• Ecologicalcompetence and environmental awareness: projects, workshops, and conferences.

Historic buildings are structures that require special care to ensure the maximum and harmonious integration of facilities while fully respecting the historical-artistic-architectural context. Giving precise instructions for use or easily scalable solutions for the energy upgrading of museums located in historic buildings is by no means conceivable, but there can be points of orientation to help professionals in their choices. The parameters for maintaining optimal conditions for exhibits, which differ depending on the material and historical period of the cultural asset, often contrast with the comfort conditions required by visitors for museum spaces dedicated to relaxation or services. For this reason, it is useful to distinguish the various sections of the facility. Especially for exhibition spaces, for obvious reasons, minimal architectural and visual cluttering of visible plant components would be required.

The Luigi Rovati Foundation in Milan, an example of a historic building restored with a project aimed at sustainability. Photo: Giovanni De Sandre
The Luigi Rovati Foundation in Milan, an example of a historic building restored with a design aimed at sustainability. Photo: Giovanni De Sandre

Light in a museum must respond, first of all, to two main needs related to the ideal conditions for the perception of artworks5: the perfect usability of the exhibits and their preservation. We should not forget, however, that the lighting direction also follows curatorial directions contributing, through the skills of a lighting designer, to define the visit as a strongly emotional experience. Today, lighting in museums is almost totally entrusted to LED technology, which is particularly suitable because of its ductility and adaptability, but also because of the need for conservation of works of art. LEDs, in fact, do not emit either ultraviolet or infrared radiation, the main culprits of deterioration, and guarantee, also thanks to the use of digital technologies, great energy savings. This results in dynamic, hyperfunctional and “intelligent” lighting designs that are much more advantageous than traditional luminaires.

Energy resource digitization systems and new technologies allow us to produce energy from a great many natural elements found on our planet: the sun, wind, water, sea, geological activity, etc. From each of these factors we can create “phenomena” from which to obtain energy, whether in the form of electricity, motion or heat. The most familiar technology is certainly solar technology, with panels that have been appearing on the roofs of houses all over Italy for years: one exposes a photovoltaic panel to sunlight and, through the use of an inverter, transforms the light into electricity to be fed into the grid. Currently, the solution most easily adopted by museums is photovoltaic panels and, in particular, transparent photovoltaic panels6 which represent the new frontier of renewable energy production. This is a high-performance, non-invasive product with great stylistic merit that can be used wherever there is good solar exposure and large transparent walls. This system, in addition to producing electricity, lets the sun’s rays pass through it as if it were normal glass, allowing sunlight to enter the building’s interior. Underlying the operation of a transparent photovoltaic panel is its ability to absorb solar energy and convert it into electricity, turning photons into electrons.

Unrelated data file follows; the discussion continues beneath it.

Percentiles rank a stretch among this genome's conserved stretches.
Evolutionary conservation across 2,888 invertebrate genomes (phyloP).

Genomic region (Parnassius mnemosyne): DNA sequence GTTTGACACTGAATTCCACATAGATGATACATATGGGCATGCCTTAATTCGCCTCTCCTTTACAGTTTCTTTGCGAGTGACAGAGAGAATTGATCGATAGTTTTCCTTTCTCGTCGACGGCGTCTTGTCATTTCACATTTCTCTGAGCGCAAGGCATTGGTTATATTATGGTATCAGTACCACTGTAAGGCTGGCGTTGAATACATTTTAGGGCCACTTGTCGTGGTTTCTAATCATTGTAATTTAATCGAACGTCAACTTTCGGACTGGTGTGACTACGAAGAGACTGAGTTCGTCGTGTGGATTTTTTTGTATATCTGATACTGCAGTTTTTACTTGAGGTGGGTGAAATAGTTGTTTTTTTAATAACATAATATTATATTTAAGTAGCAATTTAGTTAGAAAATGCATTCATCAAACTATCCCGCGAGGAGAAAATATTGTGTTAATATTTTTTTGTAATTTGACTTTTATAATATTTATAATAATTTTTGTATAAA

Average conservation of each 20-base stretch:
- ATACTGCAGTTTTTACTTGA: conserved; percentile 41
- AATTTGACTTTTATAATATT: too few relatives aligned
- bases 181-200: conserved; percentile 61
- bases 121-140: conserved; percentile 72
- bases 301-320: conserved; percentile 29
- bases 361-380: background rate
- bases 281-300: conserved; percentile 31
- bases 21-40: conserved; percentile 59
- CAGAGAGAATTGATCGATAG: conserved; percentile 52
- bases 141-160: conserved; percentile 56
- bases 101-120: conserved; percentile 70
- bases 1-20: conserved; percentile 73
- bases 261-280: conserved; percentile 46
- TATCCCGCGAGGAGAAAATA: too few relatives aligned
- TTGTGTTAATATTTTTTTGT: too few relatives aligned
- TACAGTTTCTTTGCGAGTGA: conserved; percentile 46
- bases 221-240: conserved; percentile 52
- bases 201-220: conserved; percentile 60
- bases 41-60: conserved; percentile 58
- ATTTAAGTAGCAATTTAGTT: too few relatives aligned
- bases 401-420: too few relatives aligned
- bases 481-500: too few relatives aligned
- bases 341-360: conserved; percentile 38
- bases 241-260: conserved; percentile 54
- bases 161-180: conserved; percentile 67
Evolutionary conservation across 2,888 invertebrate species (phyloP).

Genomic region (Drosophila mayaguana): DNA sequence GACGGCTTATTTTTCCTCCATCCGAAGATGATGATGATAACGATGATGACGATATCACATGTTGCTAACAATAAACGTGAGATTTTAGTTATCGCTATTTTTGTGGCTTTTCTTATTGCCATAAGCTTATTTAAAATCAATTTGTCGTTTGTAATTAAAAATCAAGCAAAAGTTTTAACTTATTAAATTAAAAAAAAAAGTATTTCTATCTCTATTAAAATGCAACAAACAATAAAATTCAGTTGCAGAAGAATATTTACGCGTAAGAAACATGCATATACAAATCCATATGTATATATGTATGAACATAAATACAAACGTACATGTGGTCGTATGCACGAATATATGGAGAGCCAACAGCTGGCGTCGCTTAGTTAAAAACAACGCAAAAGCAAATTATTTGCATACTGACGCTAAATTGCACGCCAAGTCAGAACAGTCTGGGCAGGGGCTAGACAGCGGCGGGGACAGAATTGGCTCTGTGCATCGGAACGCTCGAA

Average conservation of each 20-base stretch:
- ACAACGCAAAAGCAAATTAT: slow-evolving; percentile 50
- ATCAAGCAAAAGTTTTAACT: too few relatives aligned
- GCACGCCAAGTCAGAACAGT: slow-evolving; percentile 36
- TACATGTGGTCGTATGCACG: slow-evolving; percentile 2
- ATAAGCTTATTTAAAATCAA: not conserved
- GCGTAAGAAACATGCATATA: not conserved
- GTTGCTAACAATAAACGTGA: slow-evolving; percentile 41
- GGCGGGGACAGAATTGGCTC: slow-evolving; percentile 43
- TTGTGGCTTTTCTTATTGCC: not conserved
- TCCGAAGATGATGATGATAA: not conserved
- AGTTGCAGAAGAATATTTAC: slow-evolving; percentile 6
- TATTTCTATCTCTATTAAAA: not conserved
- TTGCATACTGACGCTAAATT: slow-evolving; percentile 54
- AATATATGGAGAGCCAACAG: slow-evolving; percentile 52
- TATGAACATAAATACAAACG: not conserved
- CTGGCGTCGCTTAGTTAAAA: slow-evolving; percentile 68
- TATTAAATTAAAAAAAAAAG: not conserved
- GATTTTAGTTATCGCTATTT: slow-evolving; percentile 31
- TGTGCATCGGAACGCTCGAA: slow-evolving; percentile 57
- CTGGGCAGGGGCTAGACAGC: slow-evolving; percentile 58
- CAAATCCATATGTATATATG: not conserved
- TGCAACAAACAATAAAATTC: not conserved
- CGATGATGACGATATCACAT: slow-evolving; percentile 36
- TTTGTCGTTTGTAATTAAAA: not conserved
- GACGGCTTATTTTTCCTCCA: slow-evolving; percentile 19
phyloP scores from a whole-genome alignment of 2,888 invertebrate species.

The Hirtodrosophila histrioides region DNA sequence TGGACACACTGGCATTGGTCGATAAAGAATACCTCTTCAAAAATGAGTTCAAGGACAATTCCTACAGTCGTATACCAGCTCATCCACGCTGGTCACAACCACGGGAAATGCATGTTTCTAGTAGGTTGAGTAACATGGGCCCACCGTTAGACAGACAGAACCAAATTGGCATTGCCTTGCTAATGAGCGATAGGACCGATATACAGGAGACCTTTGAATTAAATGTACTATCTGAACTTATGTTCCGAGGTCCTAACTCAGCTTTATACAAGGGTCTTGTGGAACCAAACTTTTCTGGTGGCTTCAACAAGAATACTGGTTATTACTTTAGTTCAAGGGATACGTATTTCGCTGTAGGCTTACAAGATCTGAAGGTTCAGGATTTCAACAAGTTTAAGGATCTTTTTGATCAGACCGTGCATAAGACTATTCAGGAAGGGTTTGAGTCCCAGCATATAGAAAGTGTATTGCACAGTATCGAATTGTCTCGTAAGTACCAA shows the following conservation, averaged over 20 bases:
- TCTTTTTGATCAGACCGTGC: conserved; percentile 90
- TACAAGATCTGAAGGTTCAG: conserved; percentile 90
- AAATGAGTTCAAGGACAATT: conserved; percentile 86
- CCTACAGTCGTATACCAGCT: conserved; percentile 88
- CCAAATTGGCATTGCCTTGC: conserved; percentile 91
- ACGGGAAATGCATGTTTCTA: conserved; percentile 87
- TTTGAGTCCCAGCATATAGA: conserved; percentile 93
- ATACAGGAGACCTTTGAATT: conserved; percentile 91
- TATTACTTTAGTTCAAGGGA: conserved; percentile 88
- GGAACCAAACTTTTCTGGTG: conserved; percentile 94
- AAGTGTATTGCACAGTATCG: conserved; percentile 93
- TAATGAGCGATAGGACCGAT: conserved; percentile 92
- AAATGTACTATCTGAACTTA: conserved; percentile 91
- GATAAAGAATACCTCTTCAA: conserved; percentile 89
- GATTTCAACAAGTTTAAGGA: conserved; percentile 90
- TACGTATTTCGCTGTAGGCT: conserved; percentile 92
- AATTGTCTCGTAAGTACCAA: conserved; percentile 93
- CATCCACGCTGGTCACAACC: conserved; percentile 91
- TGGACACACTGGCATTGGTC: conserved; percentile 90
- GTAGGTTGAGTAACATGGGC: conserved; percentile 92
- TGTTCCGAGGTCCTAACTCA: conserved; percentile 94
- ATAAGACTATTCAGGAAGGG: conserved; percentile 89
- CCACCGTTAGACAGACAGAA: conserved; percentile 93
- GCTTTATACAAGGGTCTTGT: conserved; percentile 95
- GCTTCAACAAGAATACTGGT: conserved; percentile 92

Environmental sustainability for museums does not only correspond to an ethical and responsible choice, it does not only take the form of the quest to minimize impact, but there is something that may be even more important: that of sharing with staff, external collaborators and, above all, with visitors ecological consciousness and participating environmental awareness. To speak of ecological consciousness is to acknowledge that the individual has no right to abuse nature. It is incumbent upon humankind to understand the concept of anthropentropy-a magnitude that measures naturalistic degradation caused by humans-so that it can be drastically scaled down and a proper balance with our planet can be regained. It could be the educational offerings that empower the museum to play an important role in imparting the skills needed to understand environmental issues. All segments of the public, especially students of the younger generation-all levels of education, from kindergarten to secondary school-are engaging through “environmental education” workshops with a hands-on, concrete, challenging and interdisciplinary approach. Educating as many people as possible means activating virtuous and viral processes related to existential (lifestyle), sociocultural and civic change: the result is a responsible, practical, fun approach to education with socializing purposes, based on both cognitive and emotional involvement.


1 P. Malavasi, The enterprise of sustainability. Tra pedagogia dell’ambiente e responsabilità sociale, Milan, V&P, 2007.

2 M. Rota, Museums for integrated sustainability, Milan, Editrice Bibliografica, 2019, pp. 202-203.

3 https://www.beniculturali.it/comunicato/linee-di-indirizzo-per-il-miglioramento-dell-efficienza-energetica-nel-patrimonio-culturale-architettura-centri-e-nuclei-storici-ed-urbani

4 M. Vanni, Biomuseology. The museum and the culture of sustainability, Turin, Celid, 2022.

5 https://elettricomagazine.it/attualita-news/luce-nei-musei-efficienza-energetica-smart-light/